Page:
Mathematics - Mathematics As Profession

Mathematics As Profession

Arguably the most prestigious award in mathematics is the Fields Medal, established in 1936 and now awarded every four years. The Fields Medal is often considered a mathematical equivalent to the Nobel Prize.

The Wolf Prize in Mathematics, instituted in 1978, recognizes lifetime achievement, and another major international award, the Abel Prize, was introduced in 2003. The Chern Medal was introduced in 2010 to recognize lifetime achievement. These accolades are awarded in recognition of a particular body of work, which may be innovational, or provide a solution to an outstanding problem in an established field.

A famous list of 23 open problems, called "Hilbert's problems", was compiled in 1900 by German mathematician David Hilbert. This list achieved great celebrity among mathematicians, and at least nine of the problems have now been solved. A new list of seven important problems, titled the "Millennium Prize Problems", was published in 2000. A solution to each of these problems carries a $1 million reward, and only one (the Riemann hypothesis) is duplicated in Hilbert's problems.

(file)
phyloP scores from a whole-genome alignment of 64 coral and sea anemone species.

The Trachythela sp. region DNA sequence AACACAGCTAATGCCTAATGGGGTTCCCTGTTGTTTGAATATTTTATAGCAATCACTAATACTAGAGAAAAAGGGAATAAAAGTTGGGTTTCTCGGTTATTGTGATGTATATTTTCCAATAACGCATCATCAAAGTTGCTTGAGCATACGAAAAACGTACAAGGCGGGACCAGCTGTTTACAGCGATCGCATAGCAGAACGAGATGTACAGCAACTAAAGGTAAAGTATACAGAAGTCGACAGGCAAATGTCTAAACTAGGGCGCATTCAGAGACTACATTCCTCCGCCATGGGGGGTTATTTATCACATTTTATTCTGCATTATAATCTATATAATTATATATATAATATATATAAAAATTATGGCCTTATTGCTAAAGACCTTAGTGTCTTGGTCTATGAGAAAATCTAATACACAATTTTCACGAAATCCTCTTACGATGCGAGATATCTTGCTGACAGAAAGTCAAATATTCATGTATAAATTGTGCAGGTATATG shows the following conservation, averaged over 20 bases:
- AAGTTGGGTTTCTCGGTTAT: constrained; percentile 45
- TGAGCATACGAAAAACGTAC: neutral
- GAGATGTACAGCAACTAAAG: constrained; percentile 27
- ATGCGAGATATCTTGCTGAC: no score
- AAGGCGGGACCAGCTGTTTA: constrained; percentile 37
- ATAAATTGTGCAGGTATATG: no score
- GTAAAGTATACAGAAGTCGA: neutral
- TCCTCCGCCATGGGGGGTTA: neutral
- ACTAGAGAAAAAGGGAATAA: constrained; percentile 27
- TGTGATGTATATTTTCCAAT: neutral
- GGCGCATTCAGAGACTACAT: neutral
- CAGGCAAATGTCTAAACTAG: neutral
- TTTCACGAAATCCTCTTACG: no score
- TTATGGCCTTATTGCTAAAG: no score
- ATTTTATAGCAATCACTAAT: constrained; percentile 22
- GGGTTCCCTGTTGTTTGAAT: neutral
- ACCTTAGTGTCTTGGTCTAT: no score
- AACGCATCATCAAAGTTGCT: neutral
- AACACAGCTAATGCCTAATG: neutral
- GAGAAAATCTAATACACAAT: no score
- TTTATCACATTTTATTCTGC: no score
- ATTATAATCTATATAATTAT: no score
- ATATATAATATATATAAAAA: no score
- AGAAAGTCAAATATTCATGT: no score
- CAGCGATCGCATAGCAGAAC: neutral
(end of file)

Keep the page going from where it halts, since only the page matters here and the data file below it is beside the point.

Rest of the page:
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Famous quotes containing the words mathematics and/or profession:

    Why does man freeze to death trying to reach the North Pole? Why does man drive himself to suffer the steam and heat of the Amazon? Why does he stagger his mind with the mathematics of the sky? Once the question mark has arisen in the human brain the answer must be found, if it takes a hundred years. A thousand years.
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    It must be a moment of great satisfaction in your profession when the bolt is pulled, the noose tightens and you know that your murderer is done for.
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